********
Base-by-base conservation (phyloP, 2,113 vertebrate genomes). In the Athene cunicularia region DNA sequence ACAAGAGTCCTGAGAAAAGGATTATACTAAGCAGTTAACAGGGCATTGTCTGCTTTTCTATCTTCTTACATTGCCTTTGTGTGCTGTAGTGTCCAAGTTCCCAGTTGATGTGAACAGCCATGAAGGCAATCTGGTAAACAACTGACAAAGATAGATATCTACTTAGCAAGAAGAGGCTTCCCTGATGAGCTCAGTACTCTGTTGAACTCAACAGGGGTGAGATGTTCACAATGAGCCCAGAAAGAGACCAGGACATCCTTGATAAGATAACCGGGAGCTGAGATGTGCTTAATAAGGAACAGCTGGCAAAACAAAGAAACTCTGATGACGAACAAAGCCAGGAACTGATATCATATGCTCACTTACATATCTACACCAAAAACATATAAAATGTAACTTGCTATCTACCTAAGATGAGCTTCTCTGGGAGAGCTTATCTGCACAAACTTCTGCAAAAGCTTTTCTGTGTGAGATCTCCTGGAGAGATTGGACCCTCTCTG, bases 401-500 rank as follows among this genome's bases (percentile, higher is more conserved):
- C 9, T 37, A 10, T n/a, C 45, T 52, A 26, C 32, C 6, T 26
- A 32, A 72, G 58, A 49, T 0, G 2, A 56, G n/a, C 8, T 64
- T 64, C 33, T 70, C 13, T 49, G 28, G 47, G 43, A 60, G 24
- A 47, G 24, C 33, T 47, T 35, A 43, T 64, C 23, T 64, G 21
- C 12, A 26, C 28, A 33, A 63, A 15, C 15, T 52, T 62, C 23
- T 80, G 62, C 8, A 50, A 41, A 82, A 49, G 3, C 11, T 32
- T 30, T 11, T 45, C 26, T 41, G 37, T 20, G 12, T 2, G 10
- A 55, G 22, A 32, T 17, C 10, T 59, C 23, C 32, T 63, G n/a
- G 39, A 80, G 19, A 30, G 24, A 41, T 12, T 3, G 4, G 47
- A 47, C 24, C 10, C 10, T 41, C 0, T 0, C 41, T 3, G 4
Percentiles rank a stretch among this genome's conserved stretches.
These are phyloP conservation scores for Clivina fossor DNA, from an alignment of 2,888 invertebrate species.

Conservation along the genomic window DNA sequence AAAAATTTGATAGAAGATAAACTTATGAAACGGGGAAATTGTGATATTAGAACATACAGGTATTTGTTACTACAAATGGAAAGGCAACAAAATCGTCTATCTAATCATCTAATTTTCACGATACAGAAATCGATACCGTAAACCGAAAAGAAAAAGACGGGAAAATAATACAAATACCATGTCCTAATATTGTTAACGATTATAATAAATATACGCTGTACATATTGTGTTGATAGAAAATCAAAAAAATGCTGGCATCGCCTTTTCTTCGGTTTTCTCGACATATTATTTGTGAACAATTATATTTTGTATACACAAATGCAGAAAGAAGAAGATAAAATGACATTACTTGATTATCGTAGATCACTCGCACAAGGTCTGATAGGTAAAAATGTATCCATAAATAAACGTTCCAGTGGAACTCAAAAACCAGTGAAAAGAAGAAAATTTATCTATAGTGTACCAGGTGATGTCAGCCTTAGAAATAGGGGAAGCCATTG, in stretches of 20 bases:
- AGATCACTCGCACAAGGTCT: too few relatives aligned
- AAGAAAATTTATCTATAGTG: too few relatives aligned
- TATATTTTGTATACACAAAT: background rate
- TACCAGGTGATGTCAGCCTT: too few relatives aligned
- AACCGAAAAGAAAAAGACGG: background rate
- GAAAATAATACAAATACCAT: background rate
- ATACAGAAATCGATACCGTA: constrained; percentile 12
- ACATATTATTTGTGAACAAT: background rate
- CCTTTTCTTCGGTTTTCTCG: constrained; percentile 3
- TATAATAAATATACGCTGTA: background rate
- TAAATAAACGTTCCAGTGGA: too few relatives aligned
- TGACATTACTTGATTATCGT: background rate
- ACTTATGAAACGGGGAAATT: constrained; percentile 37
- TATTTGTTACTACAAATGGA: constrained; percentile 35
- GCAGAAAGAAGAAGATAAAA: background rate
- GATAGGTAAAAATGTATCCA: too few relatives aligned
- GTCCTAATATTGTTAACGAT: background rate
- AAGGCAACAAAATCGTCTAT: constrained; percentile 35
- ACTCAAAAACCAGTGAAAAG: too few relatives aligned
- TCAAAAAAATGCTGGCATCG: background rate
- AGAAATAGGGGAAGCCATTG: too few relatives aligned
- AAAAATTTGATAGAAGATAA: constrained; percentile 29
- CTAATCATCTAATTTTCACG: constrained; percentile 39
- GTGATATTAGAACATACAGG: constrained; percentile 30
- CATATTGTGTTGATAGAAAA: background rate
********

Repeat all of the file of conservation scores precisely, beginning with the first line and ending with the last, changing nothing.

Base-by-base conservation (phyloP, 2,113 vertebrate genomes). In the Athene cunicularia region DNA sequence ACAAGAGTCCTGAGAAAAGGATTATACTAAGCAGTTAACAGGGCATTGTCTGCTTTTCTATCTTCTTACATTGCCTTTGTGTGCTGTAGTGTCCAAGTTCCCAGTTGATGTGAACAGCCATGAAGGCAATCTGGTAAACAACTGACAAAGATAGATATCTACTTAGCAAGAAGAGGCTTCCCTGATGAGCTCAGTACTCTGTTGAACTCAACAGGGGTGAGATGTTCACAATGAGCCCAGAAAGAGACCAGGACATCCTTGATAAGATAACCGGGAGCTGAGATGTGCTTAATAAGGAACAGCTGGCAAAACAAAGAAACTCTGATGACGAACAAAGCCAGGAACTGATATCATATGCTCACTTACATATCTACACCAAAAACATATAAAATGTAACTTGCTATCTACCTAAGATGAGCTTCTCTGGGAGAGCTTATCTGCACAAACTTCTGCAAAAGCTTTTCTGTGTGAGATCTCCTGGAGAGATTGGACCCTCTCTG, bases 401-500 rank as follows among this genome's bases (percentile, higher is more conserved):
- C 9, T 37, A 10, T n/a, C 45, T 52, A 26, C 32, C 6, T 26
- A 32, A 72, G 58, A 49, T 0, G 2, A 56, G n/a, C 8, T 64
- T 64, C 33, T 70, C 13, T 49, G 28, G 47, G 43, A 60, G 24
- A 47, G 24, C 33, T 47, T 35, A 43, T 64, C 23, T 64, G 21
- C 12, A 26, C 28, A 33, A 63, A 15, C 15, T 52, T 62, C 23
- T 80, G 62, C 8, A 50, A 41, A 82, A 49, G 3, C 11, T 32
- T 30, T 11, T 45, C 26, T 41, G 37, T 20, G 12, T 2, G 10
- A 55, G 22, A 32, T 17, C 10, T 59, C 23, C 32, T 63, G n/a
- G 39, A 80, G 19, A 30, G 24, A 41, T 12, T 3, G 4, G 47
- A 47, C 24, C 10, C 10, T 41, C 0, T 0, C 41, T 3, G 4
Percentiles rank a stretch among this genome's conserved stretches.
These are phyloP conservation scores for Clivina fossor DNA, from an alignment of 2,888 invertebrate species.

Conservation along the genomic window DNA sequence AAAAATTTGATAGAAGATAAACTTATGAAACGGGGAAATTGTGATATTAGAACATACAGGTATTTGTTACTACAAATGGAAAGGCAACAAAATCGTCTATCTAATCATCTAATTTTCACGATACAGAAATCGATACCGTAAACCGAAAAGAAAAAGACGGGAAAATAATACAAATACCATGTCCTAATATTGTTAACGATTATAATAAATATACGCTGTACATATTGTGTTGATAGAAAATCAAAAAAATGCTGGCATCGCCTTTTCTTCGGTTTTCTCGACATATTATTTGTGAACAATTATATTTTGTATACACAAATGCAGAAAGAAGAAGATAAAATGACATTACTTGATTATCGTAGATCACTCGCACAAGGTCTGATAGGTAAAAATGTATCCATAAATAAACGTTCCAGTGGAACTCAAAAACCAGTGAAAAGAAGAAAATTTATCTATAGTGTACCAGGTGATGTCAGCCTTAGAAATAGGGGAAGCCATTG, in stretches of 20 bases:
- AGATCACTCGCACAAGGTCT: too few relatives aligned
- AAGAAAATTTATCTATAGTG: too few relatives aligned
- TATATTTTGTATACACAAAT: background rate
- TACCAGGTGATGTCAGCCTT: too few relatives aligned
- AACCGAAAAGAAAAAGACGG: background rate
- GAAAATAATACAAATACCAT: background rate
- ATACAGAAATCGATACCGTA: constrained; percentile 12
- ACATATTATTTGTGAACAAT: background rate
- CCTTTTCTTCGGTTTTCTCG: constrained; percentile 3
- TATAATAAATATACGCTGTA: background rate
- TAAATAAACGTTCCAGTGGA: too few relatives aligned
- TGACATTACTTGATTATCGT: background rate
- ACTTATGAAACGGGGAAATT: constrained; percentile 37
- TATTTGTTACTACAAATGGA: constrained; percentile 35
- GCAGAAAGAAGAAGATAAAA: background rate
- GATAGGTAAAAATGTATCCA: too few relatives aligned
- GTCCTAATATTGTTAACGAT: background rate
- AAGGCAACAAAATCGTCTAT: constrained; percentile 35
- ACTCAAAAACCAGTGAAAAG: too few relatives aligned
- TCAAAAAAATGCTGGCATCG: background rate
- AGAAATAGGGGAAGCCATTG: too few relatives aligned
- AAAAATTTGATAGAAGATAA: constrained; percentile 29
- CTAATCATCTAATTTTCACG: constrained; percentile 39
- GTGATATTAGAACATACAGG: constrained; percentile 30
- CATATTGTGTTGATAGAAAA: background rate